This group gives you the largest capacity for songs in the largest physical size. We are not talking a couple of hours of casual listening, but storing whole music collections (and other data such as calendar and address book). Apple's iPod, Rio's Karma and the H120 from iRiver are all hard drive players.
The iPod is definitely the leader of the pack, with 20 GB all the way up to 60 GB capability with the iPod Photo. The basic 20 gig iPod ($300) works with both the MacIntosh and Windows computers. Size-wise, think deck of cards. If you like the selections on iTunes, you will need to purchase the iPod as the music is sold in their proprietary file format. Also, it will not play the popular WMA file format, found at WalMart's and Napster's online music stores. Jack up the price to $400 and get the 40 GB iPod with a carrying case, remote and a handy dandy docking station negating the inconvenience of plugging or unplugging the player to your computer. Just place it in the station and you are ready for downloads. Another plus to the iPod...findability. While other players organize songs by file name, the iPod goes for artist, album and song style, a much easier song retrieval system. In fact, most give the iPod high marks in menu and user interface as well. What may seem minor now, can become a large pain in the neck when you are actually using the player. Another consideration is the power behind the player. You can't replace the battery in the iPod yourself, and will have to pay around $100 for a new one. The batteries can now hold a charge for 12 hours, which is great for those long trips away from home.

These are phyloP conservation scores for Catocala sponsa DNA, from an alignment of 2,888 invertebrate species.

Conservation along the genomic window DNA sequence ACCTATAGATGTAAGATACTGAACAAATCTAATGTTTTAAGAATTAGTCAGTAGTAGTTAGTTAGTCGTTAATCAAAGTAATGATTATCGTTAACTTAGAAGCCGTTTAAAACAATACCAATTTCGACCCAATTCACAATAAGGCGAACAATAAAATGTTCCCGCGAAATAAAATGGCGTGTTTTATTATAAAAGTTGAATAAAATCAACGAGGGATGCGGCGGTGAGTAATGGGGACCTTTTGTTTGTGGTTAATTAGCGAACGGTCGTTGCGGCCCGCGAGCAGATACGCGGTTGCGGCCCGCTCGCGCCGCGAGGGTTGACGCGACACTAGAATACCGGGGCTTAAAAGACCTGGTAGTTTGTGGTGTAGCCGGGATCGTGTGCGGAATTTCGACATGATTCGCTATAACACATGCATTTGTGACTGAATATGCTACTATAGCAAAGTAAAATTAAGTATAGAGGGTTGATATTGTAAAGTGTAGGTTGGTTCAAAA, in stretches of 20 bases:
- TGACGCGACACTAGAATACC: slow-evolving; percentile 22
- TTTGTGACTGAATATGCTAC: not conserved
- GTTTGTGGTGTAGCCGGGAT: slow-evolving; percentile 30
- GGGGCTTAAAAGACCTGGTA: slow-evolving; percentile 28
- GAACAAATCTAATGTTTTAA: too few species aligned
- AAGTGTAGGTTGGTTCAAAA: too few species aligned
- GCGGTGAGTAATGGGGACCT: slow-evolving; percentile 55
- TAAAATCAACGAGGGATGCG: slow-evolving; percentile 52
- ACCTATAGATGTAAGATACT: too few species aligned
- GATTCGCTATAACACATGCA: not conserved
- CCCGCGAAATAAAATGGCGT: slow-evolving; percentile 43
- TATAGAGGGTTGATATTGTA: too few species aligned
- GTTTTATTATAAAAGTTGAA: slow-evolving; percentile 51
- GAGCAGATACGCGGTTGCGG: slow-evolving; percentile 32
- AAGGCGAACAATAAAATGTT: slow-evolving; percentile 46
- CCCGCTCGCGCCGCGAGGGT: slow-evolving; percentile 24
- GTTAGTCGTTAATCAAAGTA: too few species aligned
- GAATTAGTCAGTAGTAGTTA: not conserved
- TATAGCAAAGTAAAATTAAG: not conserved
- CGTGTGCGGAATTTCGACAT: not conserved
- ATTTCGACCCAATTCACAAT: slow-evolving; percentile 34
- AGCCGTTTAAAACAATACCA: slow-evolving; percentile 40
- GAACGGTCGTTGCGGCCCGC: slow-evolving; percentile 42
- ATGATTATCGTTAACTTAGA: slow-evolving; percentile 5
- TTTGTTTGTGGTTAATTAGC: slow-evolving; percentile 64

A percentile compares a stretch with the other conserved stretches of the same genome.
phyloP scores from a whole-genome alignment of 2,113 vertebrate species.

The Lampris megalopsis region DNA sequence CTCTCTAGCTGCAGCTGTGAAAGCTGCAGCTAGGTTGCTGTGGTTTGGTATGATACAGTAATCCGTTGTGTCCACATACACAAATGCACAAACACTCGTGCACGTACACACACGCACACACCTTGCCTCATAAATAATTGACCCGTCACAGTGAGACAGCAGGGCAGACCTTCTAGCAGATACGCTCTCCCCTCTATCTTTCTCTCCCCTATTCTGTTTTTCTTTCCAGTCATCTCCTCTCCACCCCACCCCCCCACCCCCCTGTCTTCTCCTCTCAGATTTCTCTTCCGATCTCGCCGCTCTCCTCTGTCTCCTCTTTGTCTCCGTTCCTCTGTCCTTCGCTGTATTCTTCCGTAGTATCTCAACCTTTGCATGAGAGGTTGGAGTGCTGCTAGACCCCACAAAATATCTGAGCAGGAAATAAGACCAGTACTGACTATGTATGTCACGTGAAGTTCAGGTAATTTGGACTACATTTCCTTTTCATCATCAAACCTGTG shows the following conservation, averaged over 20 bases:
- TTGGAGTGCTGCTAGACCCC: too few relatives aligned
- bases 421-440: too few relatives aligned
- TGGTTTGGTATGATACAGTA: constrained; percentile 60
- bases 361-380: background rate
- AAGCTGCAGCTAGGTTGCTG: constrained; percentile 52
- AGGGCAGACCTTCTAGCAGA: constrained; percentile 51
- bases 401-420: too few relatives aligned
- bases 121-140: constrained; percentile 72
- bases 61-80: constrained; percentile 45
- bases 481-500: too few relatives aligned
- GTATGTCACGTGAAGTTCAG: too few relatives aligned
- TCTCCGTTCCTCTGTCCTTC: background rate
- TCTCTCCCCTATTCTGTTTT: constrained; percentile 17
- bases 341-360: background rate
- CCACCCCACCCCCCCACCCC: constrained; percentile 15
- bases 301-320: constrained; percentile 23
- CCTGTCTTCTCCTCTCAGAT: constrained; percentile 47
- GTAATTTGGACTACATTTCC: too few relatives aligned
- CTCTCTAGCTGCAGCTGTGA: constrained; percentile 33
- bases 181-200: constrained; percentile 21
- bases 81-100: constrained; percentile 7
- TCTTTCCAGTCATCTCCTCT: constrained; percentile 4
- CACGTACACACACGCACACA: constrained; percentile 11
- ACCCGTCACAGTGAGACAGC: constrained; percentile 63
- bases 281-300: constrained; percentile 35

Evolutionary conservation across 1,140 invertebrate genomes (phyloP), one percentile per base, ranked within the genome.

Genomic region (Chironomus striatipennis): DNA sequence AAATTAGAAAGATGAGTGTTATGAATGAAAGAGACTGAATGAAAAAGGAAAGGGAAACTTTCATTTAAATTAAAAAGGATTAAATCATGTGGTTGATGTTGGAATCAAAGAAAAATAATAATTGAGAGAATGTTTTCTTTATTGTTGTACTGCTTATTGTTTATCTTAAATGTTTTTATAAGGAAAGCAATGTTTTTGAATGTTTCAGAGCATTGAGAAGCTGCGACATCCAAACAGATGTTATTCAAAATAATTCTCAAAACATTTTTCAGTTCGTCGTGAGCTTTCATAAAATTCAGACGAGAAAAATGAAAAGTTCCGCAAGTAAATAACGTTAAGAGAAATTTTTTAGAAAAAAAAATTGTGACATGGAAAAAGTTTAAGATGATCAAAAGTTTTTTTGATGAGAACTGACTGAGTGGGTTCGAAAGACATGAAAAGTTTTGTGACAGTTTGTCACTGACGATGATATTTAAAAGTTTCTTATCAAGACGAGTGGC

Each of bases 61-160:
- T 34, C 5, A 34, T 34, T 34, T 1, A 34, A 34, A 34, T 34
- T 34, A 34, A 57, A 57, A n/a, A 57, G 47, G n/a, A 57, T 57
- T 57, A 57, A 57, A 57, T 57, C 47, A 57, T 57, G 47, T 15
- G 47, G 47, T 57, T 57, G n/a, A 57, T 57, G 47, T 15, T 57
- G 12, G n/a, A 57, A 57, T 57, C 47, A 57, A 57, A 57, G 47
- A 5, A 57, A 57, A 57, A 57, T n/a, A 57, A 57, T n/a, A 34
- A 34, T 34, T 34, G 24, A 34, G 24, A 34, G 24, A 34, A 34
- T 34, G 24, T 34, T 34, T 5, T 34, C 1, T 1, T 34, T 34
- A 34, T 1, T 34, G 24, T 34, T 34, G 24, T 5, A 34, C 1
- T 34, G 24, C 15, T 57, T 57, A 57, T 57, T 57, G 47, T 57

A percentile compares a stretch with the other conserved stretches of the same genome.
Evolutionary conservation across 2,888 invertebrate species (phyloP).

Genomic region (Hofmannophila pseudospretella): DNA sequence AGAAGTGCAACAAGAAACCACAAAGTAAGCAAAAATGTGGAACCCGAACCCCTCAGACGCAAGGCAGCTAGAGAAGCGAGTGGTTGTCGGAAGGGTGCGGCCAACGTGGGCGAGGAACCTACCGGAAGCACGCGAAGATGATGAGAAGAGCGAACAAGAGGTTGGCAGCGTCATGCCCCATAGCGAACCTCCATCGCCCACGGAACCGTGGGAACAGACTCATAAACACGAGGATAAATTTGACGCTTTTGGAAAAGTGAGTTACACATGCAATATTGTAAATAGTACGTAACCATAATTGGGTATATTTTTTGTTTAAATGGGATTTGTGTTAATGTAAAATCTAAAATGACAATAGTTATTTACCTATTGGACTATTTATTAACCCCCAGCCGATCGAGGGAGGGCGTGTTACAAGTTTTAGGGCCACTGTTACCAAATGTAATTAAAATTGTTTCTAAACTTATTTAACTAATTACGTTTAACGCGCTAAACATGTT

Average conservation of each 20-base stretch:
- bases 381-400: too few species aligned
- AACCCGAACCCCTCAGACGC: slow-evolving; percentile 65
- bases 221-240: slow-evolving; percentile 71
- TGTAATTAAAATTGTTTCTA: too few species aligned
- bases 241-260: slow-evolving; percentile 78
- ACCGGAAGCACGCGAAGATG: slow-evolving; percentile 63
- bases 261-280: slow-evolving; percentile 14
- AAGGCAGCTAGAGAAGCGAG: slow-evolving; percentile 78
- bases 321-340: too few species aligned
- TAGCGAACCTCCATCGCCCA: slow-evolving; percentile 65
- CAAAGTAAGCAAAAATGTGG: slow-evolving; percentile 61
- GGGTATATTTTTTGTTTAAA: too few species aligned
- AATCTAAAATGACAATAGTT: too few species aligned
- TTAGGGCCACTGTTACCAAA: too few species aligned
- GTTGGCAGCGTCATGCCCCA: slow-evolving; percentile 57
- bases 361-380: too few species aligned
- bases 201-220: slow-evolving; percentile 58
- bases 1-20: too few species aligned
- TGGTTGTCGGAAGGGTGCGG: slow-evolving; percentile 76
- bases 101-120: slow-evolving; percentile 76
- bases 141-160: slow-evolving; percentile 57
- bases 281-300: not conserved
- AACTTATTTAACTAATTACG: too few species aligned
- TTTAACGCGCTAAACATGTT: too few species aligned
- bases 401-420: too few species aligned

iRiver's 20 GB H120, which sells for $300, plays back all kinds of file formats including WAV, WMA, ASF as well as the MP3 and sticks in an FM tuner, a remote, and recording capabilities (requiring expensive add-ons in the iPod). But with added features comes usability, and reviewers note the H120 has a higher learning curve. If you are not one who enjoys taking out the manual for the full range of player capabilities, be wary. Take it up a notch with the 40 GB H140 ($400) if you think you'll run out of space. But sound quality either playing or recording is noted as the best in PC Magazine's reviews.
Dell Digital Jukebox (DJ) comes in 20 and 30GB versions and is just a tad larger than the iPod with a generous LCD face. Its sound quality and 16 hour battery are two more pluses for a solid MP3 entry. Although it is not as beefed up with features as the H120, and you need to use MusicMatch transfer software instead of user friendly drag and drop, it's a great value for $299.
Rio's Karma, a 20 GB player, is a compact option for those with a more limited budget costing around $250. It has the file compatibility of the H120 and responds quickly plus includes an Ethernet port. The downsides include fewer features, including no recording capabilities, and its comparatively chunky size.